Image_1_Chemical and Isotopic Evidence for Organic Matter Sulfurization in Redox Gradients Around Mangrove Roots.pdf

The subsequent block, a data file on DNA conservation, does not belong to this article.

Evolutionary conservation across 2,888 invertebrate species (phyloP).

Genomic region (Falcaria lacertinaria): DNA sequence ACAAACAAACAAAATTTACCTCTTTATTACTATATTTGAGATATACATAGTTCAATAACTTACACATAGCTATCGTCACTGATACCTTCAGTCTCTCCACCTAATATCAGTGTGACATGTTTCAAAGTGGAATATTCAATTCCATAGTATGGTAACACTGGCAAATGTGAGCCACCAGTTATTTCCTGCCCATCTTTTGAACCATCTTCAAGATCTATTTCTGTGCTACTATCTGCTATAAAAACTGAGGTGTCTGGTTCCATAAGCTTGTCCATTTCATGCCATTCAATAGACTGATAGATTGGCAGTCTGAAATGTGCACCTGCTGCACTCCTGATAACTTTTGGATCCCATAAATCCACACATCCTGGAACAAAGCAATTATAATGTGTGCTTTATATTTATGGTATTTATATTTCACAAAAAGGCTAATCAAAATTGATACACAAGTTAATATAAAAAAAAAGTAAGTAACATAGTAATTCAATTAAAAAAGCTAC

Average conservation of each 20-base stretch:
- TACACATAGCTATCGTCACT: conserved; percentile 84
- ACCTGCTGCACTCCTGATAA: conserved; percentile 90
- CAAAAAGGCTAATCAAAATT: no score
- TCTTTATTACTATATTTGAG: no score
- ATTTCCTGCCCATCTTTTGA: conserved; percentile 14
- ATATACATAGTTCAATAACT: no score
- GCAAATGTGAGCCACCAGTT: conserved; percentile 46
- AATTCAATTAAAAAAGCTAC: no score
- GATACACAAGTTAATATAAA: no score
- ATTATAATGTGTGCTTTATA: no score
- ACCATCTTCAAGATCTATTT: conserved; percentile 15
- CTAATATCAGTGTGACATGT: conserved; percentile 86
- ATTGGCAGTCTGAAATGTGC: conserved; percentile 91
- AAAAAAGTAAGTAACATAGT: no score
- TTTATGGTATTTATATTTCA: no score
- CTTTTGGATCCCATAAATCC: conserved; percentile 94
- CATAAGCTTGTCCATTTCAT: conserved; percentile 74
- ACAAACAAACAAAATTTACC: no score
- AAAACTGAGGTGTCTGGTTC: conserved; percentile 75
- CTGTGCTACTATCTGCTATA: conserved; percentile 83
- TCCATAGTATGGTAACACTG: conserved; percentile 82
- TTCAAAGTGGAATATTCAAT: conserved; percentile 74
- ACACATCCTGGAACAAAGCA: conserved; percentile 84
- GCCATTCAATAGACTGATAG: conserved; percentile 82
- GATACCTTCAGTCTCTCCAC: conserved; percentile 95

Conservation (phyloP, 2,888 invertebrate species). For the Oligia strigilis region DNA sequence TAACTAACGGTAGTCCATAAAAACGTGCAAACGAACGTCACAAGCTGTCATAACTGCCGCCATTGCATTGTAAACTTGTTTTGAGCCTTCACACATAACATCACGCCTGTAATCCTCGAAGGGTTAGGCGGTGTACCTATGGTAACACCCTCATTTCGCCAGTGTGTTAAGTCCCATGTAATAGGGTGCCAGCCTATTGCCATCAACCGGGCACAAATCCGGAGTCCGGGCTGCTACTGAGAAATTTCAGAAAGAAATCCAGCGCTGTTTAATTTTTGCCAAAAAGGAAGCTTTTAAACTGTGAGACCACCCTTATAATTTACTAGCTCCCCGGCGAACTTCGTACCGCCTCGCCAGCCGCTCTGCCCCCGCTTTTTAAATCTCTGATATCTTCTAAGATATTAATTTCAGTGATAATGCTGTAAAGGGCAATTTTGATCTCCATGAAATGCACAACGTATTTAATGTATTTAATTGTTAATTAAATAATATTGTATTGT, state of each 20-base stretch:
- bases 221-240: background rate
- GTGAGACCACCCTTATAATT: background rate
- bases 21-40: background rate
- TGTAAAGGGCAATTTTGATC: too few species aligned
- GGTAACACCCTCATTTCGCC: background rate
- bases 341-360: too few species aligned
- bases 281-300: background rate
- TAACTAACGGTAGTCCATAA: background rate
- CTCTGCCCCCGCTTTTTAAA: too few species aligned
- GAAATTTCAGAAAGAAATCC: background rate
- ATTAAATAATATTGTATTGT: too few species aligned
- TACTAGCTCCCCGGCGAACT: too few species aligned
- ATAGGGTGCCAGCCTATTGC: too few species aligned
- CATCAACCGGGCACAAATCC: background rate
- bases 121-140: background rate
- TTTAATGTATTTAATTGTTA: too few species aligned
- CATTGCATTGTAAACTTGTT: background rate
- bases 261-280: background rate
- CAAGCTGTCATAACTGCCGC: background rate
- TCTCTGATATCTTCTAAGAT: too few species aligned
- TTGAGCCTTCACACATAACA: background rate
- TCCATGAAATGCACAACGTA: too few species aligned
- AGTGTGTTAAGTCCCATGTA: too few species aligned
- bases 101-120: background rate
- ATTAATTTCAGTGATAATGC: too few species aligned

Coastal environments like mangrove forests are increasingly recognized as potential hotspots for organic carbon burial, giving them a crucial and yet poorly constrained role in the global carbon cycle. Mangrove sediments are frequently anoxic, which facilitates elevated organic matter (OM) burial via several mechanisms, including sulfurization – abiotic reactions between dissolved (poly)sulfide and OM that decrease its lability. Although sulfurization was estimated to account for roughly half of OM preservation in a Bermuda mangrove forest, both its mechanisms and its global significance remain poorly understood. In this study, we investigate S cycling in mangrove forest sediments from Little Ambergris Cay, Turks and Caicos Islands, an environment with predominantly microbial OM inputs and no major source of terrestrial iron. We characterize the S- and C-isotope composition and organic S speciation of sedimentary OM fractions with varying degrees of resistance to acid hydrolysis, along with other inorganic S phases. Near the surface of a 3-mm-diameter, O2-releasing root, abundant organic and elemental S with a 34S-depleted composition indicates microbial sulfur cycling and OM sulfurization. A mixture of pyrite, elemental S, and organic S form a plaque within the outer 50 μm of the root, which also contains strongly 34S-depleted sulfate in its xylem. OM sulfurization products in the sediments include both the alkyl sulfides and disulfides associated with the root plaque and more oxidized forms, especially sulfonates. Hydrolysis-resistant organic S in the sediments is consistently 3–5‰ more 34S-enriched than coexisting elemental S, matching the reported kinetic isotope fractionation factor for OM sulfurization via reaction with polysulfides. These sediments also contain a substantial pool of solid-phase, hydrolyzable organic S with a seawater sulfate-like isotope composition, largely in the form of sulfate esters, which may represent excretions from abundant gastropods. The coexistance of sulfurized OM and aerobic macrofauna highlights how understanding spatial scales and/or temporal cycles in local redox state is critical for predicting net OM preservation, especially in dynamic, coastal environments. Future attempts to mechanistically predict changes in carbon storage in coastal systems will benefit from incorporating OM sulfurization as both a sink for microbially produced sulfide and a mechanism for enhanced carbon sequestration.